What is an enmeshed relationship between parent and child? Enmeshment between a child and a narcissistic coparent refers to a relationship dynamic characterized by blurred boundaries, lack of individual autonomy, and an excessive emotional or psychological reliance on one another. The parent and child become overly involved in each other's lives, thoughts, and emotions, often to an unhealthy extent.
Here are some common signs of enmeshment:
Over-involvement: The parent may have difficulty recognizing and respecting the child's boundaries, often intruding into their personal space, decisions, and relationships. The child may also feel obligated to involve the parent in every aspect of their life because if they don’t then they will receive passive-aggressive backlash for not having the parent dictate their lives or decision. This may be choosing the child’s friends, hobbies, etc.
Lack of Independence: The child may struggle to develop a sense of individuality and autonomy due to the parent's overbearing presence and control. Their personal desires, preferences, and goals may be overshadowed by the parent's wishes and expectations. The more the child matures and strives for independence, this will provoke abandonment within the overbearing parent.
Emotional Fusion: There is an excessive emotional dependency between the parent and child, where the child's emotional well-being is closely tied to the parent's emotions and vice versa. The child may feel responsible for the parent's happiness or distress. This limits the child in developing their own voice and needs because they have learned to suppress them to meet the parent’s emotional needs.
Limited Boundaries: Boundaries between parent and child are blurred, with little differentiation between their identities and personal space. The parent may have difficulty recognizing the child's need for privacy or personal boundaries. If the child tried to exert boundaries the parent may see it as rejection. This will bruise the ego of the parent and they will often become even more overbearing.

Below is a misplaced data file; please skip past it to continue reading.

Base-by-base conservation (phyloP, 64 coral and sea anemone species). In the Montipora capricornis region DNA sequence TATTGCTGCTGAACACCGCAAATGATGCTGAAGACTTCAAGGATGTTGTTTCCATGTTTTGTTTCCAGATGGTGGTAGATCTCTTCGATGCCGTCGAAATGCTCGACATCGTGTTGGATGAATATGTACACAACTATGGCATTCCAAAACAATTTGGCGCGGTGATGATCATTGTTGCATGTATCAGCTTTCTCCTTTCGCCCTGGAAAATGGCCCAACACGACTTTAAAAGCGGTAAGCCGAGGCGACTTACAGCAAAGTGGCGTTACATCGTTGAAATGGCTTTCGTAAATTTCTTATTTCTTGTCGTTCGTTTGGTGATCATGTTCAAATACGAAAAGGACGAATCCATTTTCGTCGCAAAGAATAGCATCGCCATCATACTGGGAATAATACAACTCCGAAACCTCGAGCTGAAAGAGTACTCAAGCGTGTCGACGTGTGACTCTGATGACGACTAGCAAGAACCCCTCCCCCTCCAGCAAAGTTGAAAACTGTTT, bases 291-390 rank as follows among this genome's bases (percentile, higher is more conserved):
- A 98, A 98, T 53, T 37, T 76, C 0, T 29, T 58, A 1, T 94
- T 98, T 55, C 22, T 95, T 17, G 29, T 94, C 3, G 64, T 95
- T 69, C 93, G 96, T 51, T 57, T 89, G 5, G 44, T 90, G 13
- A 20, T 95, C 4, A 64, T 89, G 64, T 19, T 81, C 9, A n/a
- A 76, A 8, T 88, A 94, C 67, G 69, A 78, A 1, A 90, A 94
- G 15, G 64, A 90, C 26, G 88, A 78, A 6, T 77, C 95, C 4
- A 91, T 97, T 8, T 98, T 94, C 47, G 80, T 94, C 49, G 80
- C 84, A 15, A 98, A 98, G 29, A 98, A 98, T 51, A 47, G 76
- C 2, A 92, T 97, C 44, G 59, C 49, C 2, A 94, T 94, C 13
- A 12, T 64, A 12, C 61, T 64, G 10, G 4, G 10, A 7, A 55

Emotionally Underdeveloped: Enmeshment can hinder the child's emotional growth and ability to develop a strong sense of self. They may struggle with self-esteem, decision-making, and establishing healthy relationships outside the parent-child dynamic. At times, the child may be made to feel guilty if they begin to develop other relationships, as the parent will feel betrayed.
What about the narcissistic parent causes them to become enmeshed? They can often become enmeshed with their children due to a combination of factors related to their personality traits and psychological dynamics.
Here are a few possible explanations for this enmeshment:
Need for validation and admiration: Narcissists have an excessive need for validation and admiration from others to maintain their fragile self-esteem. They may see their children as an extension of themselves and use them to fulfill their own unmet emotional needs. Enmeshment allows them to control and manipulate their children to obtain the desired validation and admiration.
Lack of boundaries: Narcissistic parents often struggle with establishing and respecting boundaries, both for themselves and their children. They may view their children as objects or possessions, rather than separate individuals with their own thoughts, feelings, and needs. This lack of boundaries leads to enmeshment, where the parent invades the child's emotional and psychological space.
Emotional dependency: Narcissists may become emotionally dependent on their children for their own emotional well-being. They may rely on their children to fulfill their emotional needs, seek constant attention and affirmation, and use them as a source of narcissistic supply. This dependency fosters enmeshment, as the parent becomes overly involved and reliant on the child's emotional support.
Projection of idealized self-image: Narcissists often have an idealized self-image that they want to project to the world. They may see their children as a reflection of this ideal self and place high expectations on them to achieve success and validation. Enmeshment allows the narcissistic parent to exert control over their children's lives, shaping them in ways that align with their desired self-image.
Fear of abandonment and rejection: Narcissists often have deep-seated fears of abandonment and rejection. They may use enmeshment as a means of maintaining control and ensuring that their children remain emotionally close and dependent on them. By keeping their children enmeshed, narcissistic parents attempt to prevent the perceived threat of abandonment or rejection.
It's important to note that enmeshment is unhealthy and detrimental to a child's development and well-being. It can hinder the child's autonomy, independence, and ability to form healthy relationships. If you suspect your child is experiencing enmeshment with a narcissistic parent, seeking support can be helpful in navigating these complex dynamics. Your child’s inner voice and development are vital and we are here to help you navigate these situations. To learn more about how to help your child, sign-up for consult here.